It’s been some years since Europa scientists agreed that the Jovian moon has a large global ocean beneath miles of ice. More recently, scientists have identified what they view as pockets of water surrounded by ice but much nearer the surface than the ocean below. And there has been research as well into what may be salty, slushy pocket of water further down in the ice covering.
With NASA’s mission to Europa scheduled to launch in about two years, modeling of these all potential collections of liquid water has picked up to prepare for the Europa Clipper arrival to come.
The latest research into what the subsurface lakes on Europa may look like and how they may behave comes in a recently published paper in Planetary Science Journal.
A key finding supports the idea that water could potentially erupt above the surface of Europa either as plumes of vapor or as cryovolcanic activity — flowing, slushy ice rather than molten lava.
Computer modeling in the paper goes further, showing that if there are eruptions on Europa, they likely come from shallow, wide lakes embedded in the ice and not from the global ocean far below.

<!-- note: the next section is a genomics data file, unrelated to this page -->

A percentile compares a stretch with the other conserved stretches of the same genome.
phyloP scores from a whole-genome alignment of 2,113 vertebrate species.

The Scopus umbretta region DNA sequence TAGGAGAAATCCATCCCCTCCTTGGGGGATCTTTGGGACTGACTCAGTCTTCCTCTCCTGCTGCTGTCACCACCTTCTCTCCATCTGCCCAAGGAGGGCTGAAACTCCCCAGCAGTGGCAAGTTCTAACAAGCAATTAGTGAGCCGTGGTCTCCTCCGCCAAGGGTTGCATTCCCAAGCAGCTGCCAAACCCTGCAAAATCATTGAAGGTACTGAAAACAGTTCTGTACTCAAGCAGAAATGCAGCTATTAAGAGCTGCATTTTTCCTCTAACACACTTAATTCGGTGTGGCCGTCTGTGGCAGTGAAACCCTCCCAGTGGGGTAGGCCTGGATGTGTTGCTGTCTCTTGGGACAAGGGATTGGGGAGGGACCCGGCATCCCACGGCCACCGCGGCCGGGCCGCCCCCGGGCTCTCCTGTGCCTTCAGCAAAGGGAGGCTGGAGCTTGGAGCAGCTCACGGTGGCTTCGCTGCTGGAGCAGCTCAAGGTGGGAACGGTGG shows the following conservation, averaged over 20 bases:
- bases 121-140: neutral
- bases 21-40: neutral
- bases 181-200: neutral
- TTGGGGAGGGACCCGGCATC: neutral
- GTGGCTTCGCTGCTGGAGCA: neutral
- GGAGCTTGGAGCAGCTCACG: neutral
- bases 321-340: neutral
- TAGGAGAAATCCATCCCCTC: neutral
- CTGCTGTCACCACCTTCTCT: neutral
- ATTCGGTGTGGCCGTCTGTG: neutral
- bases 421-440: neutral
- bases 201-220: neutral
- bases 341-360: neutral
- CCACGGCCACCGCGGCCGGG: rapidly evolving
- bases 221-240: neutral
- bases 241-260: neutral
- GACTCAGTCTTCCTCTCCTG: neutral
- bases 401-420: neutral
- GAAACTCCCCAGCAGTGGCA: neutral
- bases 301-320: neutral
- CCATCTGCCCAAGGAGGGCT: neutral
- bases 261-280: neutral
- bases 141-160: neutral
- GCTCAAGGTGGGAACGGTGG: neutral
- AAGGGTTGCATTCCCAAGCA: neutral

“We demonstrated that plumes or cryolava flows could mean there are shallow liquid reservoirs below, which Europa Clipper would be able to detect,” said Elodie Lesage, Europa scientist at NASA’s Jet Propulsion Laboratory and lead author of the research.
“Our results give new insights into how deep the water might be that’s driving surface activity, including plumes. And the water should be shallow enough that it can be detected by multiple Europa Clipper instruments.”
The question of whether or not Europa has plumes is not settled. While the plumes coming from Saturn’s moon Enceladus have been well studied and even had a spacecraft fly through one, Europa has only some fuzzy Hubble Space Telescope, Galileo mission and ground-based telescope images that suggest a plume.… Read more